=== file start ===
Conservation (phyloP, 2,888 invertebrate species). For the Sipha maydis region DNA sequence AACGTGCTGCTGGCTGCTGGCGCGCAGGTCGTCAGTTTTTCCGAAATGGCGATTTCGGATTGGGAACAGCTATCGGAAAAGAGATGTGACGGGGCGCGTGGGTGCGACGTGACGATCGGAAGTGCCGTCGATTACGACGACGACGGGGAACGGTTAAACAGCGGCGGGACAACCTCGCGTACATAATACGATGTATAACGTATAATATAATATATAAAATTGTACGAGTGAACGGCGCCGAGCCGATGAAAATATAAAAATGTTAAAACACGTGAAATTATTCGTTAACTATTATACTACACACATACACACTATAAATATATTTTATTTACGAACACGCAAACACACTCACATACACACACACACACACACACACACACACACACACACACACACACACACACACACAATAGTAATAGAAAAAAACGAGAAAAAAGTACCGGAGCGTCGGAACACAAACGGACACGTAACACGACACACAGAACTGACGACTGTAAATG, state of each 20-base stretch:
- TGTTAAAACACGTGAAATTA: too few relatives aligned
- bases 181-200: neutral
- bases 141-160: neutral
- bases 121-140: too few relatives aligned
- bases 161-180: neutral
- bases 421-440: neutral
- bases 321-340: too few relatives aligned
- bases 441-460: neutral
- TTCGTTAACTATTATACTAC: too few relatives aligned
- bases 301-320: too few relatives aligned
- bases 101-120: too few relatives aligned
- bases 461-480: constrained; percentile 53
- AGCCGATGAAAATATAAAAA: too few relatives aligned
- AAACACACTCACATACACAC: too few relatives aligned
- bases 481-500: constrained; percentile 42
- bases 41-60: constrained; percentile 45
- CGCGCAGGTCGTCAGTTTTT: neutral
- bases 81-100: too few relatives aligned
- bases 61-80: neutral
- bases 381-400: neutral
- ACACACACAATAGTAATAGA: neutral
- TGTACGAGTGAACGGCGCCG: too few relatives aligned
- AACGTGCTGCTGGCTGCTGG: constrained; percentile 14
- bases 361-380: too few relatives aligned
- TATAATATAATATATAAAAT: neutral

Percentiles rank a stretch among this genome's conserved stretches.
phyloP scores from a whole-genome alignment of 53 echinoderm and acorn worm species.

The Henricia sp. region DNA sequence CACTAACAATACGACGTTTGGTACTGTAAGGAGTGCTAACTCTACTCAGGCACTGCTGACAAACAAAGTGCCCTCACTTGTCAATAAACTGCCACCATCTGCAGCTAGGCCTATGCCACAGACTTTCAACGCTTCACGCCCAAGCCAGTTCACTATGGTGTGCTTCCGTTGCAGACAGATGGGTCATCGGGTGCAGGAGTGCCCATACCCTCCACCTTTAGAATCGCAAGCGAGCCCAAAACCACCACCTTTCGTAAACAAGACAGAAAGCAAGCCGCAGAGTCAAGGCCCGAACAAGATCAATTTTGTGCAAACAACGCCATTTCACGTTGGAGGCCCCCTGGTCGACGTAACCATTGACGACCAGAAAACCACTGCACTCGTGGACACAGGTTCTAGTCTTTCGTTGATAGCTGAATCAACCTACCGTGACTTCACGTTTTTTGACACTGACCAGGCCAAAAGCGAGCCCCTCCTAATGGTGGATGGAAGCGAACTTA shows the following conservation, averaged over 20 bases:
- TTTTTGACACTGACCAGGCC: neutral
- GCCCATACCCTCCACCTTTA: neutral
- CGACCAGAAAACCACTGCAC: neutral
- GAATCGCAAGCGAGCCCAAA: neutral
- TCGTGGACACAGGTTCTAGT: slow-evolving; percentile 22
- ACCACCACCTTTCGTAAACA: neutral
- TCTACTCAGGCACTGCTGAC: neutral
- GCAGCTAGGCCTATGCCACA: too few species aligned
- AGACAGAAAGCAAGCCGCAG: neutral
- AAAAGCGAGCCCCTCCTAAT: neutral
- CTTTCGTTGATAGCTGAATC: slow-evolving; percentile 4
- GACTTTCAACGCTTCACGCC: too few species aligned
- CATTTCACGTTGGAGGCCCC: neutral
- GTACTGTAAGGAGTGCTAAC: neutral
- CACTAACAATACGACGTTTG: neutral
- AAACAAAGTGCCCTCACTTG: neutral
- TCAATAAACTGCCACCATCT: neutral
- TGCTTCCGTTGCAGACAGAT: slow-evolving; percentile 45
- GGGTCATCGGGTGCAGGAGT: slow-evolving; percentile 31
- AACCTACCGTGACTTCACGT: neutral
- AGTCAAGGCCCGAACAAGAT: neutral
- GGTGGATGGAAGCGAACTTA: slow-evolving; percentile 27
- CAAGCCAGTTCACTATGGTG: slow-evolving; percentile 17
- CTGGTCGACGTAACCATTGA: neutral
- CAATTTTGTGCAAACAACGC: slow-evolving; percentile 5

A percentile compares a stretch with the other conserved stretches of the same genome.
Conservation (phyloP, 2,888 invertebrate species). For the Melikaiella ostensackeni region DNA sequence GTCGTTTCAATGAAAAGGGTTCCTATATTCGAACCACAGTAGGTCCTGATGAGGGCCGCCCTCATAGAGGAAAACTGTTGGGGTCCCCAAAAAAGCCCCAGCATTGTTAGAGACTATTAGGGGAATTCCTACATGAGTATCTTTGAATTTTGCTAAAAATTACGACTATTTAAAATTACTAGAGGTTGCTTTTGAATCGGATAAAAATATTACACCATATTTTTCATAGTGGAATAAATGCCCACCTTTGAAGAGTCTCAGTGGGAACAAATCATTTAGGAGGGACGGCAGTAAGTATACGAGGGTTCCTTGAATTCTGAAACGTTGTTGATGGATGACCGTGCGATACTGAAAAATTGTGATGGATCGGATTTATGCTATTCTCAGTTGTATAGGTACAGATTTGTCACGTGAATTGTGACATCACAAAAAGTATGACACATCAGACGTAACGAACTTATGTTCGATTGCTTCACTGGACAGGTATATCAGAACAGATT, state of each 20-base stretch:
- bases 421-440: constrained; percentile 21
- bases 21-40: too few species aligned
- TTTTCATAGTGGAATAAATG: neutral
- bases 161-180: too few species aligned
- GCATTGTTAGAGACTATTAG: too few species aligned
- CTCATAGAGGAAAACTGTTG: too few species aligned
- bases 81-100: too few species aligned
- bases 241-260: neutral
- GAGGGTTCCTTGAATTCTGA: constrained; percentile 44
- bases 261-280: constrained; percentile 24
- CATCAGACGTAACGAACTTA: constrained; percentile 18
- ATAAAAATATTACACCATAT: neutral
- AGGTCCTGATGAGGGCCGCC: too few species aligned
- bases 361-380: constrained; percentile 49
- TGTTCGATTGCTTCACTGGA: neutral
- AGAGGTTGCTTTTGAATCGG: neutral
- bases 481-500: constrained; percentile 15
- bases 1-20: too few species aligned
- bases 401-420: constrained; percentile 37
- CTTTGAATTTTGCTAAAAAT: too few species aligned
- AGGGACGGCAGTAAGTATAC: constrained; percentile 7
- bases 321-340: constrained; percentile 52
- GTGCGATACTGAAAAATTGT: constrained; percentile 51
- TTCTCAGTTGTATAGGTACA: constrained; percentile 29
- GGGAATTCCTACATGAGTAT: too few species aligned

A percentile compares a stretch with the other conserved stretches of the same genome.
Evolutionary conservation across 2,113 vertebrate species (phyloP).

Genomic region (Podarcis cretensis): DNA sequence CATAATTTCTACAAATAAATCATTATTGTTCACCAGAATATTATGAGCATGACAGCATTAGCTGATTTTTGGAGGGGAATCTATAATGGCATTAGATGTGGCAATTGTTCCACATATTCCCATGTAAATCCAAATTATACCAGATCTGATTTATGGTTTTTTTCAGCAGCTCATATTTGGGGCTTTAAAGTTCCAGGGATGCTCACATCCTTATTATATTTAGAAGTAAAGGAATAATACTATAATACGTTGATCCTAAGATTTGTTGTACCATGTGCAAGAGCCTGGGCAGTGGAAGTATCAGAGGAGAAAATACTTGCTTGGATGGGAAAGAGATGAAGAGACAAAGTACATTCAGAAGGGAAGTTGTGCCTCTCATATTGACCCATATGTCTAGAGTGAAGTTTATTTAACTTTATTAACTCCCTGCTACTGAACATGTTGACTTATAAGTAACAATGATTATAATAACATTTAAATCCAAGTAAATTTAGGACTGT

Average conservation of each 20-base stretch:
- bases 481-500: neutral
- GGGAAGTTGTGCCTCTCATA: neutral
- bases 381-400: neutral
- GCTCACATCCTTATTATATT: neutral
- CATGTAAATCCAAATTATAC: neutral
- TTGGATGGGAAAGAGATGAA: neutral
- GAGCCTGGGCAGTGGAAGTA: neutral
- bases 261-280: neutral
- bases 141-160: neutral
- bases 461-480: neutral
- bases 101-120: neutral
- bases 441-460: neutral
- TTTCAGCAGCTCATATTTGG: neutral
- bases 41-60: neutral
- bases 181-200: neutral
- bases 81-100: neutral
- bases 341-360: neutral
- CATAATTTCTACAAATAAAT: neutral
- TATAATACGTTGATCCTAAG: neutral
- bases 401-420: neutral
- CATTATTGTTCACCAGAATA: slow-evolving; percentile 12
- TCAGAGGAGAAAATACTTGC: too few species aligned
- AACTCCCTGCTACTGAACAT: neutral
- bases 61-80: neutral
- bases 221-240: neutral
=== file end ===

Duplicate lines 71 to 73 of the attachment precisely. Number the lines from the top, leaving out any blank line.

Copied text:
- TGTTCGATTGCTTCACTGGA: neutral
- AGAGGTTGCTTTTGAATCGG: neutral
- bases 481-500: constrained; percentile 15